There is a contradiction here. You can see it by merely defining (according to conventional terms) the meaning of “vaccinated.”

It means “immune,” “protected from contracting the disease targeted by the vaccine.”

But if the vaccinated person is protected and immune, then coming into contact with an unvaccinated person will bring no danger.

Therefore, the notion that vaccinated people are A) protected but B) not protected, is absurd, a contradiction.

The easiest way to defeat logic is through deficient education. Never teach logic. Ignore it. Instead, teach specific values. Teach anything except logic. Don’t teach children how to spot contradictions.

A deficient education plus tons of ceaseless propaganda=mind control.

Logic is a significant problem for people who want a closed and unfree society. Teaching logic tends to produce sharp and independent minds.

Logic produces personal power.

Here is another example of non-logic: “The ballot initiative passed last November by the voters of Maui County is illegal, because it set up a new law regarding commercial agriculture. Commercial agriculture is regulated by state and federal laws, which trump county laws.”

There are several ways of attacking this proposition, but the most basic way is:

The ballot initiative was not aimed at commercial agriculture. It called for a moratorium on all Monsanto/Dow experiments using non-commercial GMOs.

In what has become a federal court case, the judge and the lawyers for Dow/Monsanto are proceeding from a false basic premise.

Of course, the failure in this case is a willful assertion of the false premise.

There are a number of arguments afloat these days which proceed this way:

“The science concerning ABC is settled.”

“’Settled’ means ‘true.’”

“Therefore the science concerning ABC is true.”

However, on closer inspection, “settled” means “there is a consensus among officially favored scientists.”

Actual science doesn’t operate according to what officially favored scientists claim. It doesn’t operate according to consensus at all. It operates according to what is true and valid—and the best way to ascertain that is through the broadest possible analysis accomplished by a wide variety of independent researchers, who attempt to replicate prior experimental results.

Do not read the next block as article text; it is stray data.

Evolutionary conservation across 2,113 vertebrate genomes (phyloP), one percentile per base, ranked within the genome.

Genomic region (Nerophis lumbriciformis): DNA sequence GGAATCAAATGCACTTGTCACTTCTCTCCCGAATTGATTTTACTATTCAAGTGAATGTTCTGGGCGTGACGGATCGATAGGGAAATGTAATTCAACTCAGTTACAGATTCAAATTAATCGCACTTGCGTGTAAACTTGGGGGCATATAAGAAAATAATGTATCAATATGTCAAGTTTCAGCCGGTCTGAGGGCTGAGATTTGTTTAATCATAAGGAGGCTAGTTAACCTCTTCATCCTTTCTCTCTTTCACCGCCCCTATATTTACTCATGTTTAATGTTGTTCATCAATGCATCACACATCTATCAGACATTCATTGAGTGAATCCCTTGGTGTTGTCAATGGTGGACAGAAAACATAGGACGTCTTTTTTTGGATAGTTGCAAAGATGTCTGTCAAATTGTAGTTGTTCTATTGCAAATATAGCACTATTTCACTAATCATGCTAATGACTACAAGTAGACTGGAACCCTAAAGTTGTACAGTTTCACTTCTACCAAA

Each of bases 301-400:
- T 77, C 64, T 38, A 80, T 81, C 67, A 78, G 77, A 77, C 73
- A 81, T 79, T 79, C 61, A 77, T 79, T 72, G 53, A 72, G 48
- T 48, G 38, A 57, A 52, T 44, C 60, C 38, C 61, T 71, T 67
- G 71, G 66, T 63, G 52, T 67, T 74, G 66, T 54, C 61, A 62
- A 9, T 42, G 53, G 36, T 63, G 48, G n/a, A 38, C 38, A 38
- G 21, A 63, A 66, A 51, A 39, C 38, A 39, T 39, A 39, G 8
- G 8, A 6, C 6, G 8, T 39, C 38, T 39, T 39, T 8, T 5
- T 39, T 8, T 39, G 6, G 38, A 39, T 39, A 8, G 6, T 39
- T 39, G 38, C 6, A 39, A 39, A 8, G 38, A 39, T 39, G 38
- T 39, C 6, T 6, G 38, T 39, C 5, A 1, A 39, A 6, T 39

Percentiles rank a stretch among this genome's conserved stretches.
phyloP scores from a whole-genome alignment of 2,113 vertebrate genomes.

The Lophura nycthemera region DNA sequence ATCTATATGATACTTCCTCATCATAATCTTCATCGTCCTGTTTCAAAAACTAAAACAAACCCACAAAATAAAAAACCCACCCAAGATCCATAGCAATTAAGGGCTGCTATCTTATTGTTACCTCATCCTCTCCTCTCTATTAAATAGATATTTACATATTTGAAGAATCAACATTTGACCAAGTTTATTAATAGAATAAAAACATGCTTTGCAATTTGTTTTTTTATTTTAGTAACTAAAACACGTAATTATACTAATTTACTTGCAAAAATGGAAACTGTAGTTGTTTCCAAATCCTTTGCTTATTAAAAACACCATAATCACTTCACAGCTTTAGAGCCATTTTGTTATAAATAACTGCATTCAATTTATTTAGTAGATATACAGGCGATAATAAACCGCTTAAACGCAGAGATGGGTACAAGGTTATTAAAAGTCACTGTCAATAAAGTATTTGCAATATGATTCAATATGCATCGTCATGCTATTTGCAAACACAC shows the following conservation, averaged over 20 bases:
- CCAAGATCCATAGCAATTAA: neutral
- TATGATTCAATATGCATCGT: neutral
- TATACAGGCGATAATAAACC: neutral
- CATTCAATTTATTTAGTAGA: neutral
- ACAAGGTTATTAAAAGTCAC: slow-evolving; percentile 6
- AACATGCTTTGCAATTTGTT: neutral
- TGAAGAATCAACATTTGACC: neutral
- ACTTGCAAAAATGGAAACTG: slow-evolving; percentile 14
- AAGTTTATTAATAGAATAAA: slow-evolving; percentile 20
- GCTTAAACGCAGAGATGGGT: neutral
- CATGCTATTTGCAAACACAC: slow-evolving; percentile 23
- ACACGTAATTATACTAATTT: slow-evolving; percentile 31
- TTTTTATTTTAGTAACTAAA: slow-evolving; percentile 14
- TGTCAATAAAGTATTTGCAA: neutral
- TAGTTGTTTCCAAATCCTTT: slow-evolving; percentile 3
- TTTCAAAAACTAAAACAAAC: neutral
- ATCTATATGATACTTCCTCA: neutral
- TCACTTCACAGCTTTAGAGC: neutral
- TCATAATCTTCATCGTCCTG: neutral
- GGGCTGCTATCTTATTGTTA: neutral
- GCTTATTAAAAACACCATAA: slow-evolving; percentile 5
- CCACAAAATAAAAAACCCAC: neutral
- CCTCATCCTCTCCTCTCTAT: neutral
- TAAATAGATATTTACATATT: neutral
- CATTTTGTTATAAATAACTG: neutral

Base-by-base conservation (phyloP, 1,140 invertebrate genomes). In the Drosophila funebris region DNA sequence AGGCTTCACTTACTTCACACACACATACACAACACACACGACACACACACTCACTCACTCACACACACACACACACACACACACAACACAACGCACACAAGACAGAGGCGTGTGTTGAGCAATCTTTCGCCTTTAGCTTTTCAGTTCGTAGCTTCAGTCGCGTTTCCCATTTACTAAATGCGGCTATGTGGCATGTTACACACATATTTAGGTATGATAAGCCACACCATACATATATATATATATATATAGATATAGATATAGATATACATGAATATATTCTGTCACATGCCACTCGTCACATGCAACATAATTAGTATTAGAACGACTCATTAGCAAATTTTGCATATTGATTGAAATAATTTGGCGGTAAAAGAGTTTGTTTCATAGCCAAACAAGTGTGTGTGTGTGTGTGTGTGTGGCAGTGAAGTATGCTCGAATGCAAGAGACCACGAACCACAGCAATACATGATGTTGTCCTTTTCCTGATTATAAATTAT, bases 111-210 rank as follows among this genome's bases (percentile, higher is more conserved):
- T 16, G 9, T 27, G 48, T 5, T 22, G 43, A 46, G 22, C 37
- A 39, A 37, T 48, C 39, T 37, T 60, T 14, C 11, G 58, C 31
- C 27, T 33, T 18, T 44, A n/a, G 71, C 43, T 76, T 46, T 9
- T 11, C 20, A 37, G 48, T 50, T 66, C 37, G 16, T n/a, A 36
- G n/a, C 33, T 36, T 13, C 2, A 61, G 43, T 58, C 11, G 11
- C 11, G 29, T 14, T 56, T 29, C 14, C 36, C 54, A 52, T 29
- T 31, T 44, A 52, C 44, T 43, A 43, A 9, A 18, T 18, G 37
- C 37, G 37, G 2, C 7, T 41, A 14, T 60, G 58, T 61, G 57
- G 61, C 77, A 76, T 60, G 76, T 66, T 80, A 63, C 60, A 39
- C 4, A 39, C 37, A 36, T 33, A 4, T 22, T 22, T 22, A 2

Even then, there is always room for reasoned dissent.


power outside the matrix


There is much, much more I could write about logic. The issues I raise in this article are basic and should be addressed in every high school, in great detail, with many illustrations.

For instance: what are the full tacit implications of the statement found at the end of every television drug ad—“ask your doctor if X is right for you.”

For instance, when the press reports a new outbreak of disease, claiming it is caused by a particular virus…how was that assertion determined? On what grounds do scientists say they have found the virus that causes the disease?

I ran headlong into that one while writing my first book, AIDS INC., and the further I investigated HIV as “the cause of AIDS,” the more I was stunned by the lack of logic present in the argument.

Logic is a sword.

Learning its many uses, while still young, creates formidable students and citizens.

Propaganda is the art of overwhelming logic.

It works, when the mind is unprepared.

Jon Rappoport

The author of three explosive collections, THE MATRIX REVEALED, EXIT FROM THE MATRIX, and POWER OUTSIDE THE MATRIX, Jon was a candidate for a US Congressional seat in the 29th District of California. He maintains a consulting practice for private clients, the purpose of which is the expansion of personal creative power. Nominated for a Pulitzer Prize, he has worked as an investigative reporter for 30 years, writing articles on politics, medicine, and health for CBS Healthwatch, LA Weekly, Spin Magazine, Stern, and other newspapers and magazines in the US and Europe. Jon has delivered lectures and seminars on global politics, health, logic, and creative power to audiences around the world. You can sign up for his free NoMoreFakeNews emails here or his free OutsideTheRealityMachine emails here.

The loud world of ad hominem attacks

The loud world of ad hominem attacks

The content of an argument vs. the person making the argument

by Jon Rappoport

December 8, 2015

(To read about Jon’s mega-collection, Power Outside The Matrix, click here.)